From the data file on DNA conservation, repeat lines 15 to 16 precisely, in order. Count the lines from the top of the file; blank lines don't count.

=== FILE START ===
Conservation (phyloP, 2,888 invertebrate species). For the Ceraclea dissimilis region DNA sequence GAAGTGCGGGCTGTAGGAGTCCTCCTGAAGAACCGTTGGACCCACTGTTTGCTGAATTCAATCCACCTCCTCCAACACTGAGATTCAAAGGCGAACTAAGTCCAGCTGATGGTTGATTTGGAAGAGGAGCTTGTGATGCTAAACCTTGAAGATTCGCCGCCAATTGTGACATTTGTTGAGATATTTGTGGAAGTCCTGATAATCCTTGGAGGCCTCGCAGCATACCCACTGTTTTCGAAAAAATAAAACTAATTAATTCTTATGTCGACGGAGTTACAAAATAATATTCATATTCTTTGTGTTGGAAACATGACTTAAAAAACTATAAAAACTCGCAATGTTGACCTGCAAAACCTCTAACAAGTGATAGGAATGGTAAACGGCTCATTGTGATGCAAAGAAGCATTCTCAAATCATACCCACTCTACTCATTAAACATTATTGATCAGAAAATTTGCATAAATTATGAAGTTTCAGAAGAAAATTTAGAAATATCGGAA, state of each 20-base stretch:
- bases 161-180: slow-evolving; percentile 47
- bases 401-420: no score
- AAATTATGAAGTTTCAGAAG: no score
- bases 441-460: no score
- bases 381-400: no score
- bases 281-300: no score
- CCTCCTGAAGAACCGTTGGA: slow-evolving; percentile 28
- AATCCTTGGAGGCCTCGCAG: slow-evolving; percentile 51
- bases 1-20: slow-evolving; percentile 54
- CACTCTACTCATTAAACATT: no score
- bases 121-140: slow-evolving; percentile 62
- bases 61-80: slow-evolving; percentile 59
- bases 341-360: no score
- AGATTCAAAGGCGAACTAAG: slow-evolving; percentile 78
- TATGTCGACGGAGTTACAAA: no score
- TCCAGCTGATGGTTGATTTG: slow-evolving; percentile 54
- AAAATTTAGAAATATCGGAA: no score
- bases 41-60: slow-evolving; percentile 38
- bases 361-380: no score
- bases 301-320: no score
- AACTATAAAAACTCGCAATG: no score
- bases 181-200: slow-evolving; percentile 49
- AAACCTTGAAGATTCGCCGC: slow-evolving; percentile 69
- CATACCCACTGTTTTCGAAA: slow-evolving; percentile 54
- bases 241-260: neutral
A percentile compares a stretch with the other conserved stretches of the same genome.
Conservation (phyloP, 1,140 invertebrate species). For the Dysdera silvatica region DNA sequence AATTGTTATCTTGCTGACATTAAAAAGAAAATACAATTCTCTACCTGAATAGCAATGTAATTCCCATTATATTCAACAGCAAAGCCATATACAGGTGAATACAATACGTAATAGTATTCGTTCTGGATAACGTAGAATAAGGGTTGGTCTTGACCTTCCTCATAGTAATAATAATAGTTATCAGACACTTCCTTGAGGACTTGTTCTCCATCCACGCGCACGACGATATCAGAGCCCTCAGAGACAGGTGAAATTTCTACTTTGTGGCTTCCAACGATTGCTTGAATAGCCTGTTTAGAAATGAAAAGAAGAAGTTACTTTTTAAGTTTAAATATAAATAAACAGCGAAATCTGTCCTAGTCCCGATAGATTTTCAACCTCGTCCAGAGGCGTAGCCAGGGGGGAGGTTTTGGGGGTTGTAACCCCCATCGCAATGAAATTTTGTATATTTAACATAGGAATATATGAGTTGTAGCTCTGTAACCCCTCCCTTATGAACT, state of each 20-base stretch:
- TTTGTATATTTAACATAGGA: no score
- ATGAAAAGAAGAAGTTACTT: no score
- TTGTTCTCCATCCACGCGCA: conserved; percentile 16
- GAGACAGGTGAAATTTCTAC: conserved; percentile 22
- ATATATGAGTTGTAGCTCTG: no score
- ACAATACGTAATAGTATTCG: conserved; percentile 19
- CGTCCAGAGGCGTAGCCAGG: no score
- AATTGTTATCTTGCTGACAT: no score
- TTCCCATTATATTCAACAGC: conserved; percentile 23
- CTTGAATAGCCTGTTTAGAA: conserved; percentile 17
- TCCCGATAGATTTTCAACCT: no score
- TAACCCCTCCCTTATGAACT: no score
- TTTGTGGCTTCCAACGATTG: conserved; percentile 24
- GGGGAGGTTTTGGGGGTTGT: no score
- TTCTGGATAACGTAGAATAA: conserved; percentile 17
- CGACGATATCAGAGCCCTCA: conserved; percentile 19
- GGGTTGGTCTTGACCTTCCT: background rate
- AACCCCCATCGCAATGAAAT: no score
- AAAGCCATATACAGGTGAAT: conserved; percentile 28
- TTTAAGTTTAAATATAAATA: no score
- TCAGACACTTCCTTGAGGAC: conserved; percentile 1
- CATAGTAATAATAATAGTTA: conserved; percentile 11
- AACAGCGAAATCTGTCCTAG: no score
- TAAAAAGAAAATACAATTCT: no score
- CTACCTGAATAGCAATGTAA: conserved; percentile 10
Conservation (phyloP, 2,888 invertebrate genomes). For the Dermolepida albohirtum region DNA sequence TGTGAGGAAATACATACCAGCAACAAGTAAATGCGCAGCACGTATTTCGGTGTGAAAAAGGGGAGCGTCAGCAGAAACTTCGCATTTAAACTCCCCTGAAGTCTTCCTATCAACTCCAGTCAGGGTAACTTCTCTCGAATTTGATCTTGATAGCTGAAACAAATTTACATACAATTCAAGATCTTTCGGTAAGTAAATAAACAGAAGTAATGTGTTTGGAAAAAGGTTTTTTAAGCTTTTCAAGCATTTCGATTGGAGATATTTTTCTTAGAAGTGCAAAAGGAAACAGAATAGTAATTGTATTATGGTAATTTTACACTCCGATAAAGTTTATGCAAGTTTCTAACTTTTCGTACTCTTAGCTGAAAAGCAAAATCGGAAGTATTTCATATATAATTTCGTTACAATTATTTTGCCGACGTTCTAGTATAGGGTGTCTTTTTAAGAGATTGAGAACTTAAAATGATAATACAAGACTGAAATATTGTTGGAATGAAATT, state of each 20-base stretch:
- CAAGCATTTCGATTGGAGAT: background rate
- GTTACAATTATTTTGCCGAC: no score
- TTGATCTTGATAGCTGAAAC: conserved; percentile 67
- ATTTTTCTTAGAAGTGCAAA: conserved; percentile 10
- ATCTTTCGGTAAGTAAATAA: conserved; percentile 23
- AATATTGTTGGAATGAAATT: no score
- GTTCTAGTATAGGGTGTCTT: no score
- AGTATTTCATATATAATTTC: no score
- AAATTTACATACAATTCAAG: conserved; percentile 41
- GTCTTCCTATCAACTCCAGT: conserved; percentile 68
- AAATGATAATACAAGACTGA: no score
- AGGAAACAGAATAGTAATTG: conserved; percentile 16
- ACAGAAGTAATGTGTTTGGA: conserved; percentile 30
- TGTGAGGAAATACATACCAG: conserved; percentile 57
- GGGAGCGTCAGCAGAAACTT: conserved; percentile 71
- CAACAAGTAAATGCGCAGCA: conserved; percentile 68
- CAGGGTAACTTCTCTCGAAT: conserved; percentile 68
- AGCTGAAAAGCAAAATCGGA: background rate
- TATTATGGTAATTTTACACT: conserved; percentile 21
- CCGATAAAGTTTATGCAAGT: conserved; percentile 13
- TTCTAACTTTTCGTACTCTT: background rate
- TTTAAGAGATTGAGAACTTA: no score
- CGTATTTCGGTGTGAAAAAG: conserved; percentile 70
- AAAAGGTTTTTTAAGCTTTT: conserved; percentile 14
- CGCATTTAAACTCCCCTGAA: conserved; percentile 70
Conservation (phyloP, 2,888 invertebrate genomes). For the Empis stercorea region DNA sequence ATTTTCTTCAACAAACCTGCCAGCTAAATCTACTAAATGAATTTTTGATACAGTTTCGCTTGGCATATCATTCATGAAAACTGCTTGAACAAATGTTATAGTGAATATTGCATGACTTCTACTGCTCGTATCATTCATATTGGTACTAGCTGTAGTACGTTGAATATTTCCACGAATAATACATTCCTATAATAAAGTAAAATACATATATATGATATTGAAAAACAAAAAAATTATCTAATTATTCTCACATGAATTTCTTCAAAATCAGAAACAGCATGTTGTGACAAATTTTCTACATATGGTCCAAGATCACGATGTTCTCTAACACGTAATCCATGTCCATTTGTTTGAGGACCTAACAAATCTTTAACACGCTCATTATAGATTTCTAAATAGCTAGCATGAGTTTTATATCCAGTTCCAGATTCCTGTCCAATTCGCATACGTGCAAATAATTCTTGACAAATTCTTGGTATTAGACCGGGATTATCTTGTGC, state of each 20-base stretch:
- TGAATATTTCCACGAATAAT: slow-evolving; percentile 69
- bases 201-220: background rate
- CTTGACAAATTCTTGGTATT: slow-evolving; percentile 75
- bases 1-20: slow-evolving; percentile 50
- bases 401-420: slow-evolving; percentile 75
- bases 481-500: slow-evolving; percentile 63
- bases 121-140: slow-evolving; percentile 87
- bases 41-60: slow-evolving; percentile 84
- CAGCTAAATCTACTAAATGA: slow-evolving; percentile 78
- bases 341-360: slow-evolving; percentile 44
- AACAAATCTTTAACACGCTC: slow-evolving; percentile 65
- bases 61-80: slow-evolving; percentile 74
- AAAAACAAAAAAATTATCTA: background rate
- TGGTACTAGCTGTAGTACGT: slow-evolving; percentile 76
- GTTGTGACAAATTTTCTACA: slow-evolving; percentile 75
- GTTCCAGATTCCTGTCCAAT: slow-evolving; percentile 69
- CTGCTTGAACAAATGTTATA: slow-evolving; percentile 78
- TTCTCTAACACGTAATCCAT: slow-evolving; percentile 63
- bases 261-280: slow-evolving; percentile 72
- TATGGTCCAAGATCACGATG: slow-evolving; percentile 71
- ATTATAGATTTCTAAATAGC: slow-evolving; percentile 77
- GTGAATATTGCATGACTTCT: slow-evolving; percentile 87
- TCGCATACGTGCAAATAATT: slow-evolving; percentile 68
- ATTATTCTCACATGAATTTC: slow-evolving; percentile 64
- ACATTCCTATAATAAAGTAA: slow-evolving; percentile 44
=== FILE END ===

- AGATTCAAAGGCGAACTAAG: slow-evolving; percentile 78
- TATGTCGACGGAGTTACAAA: no score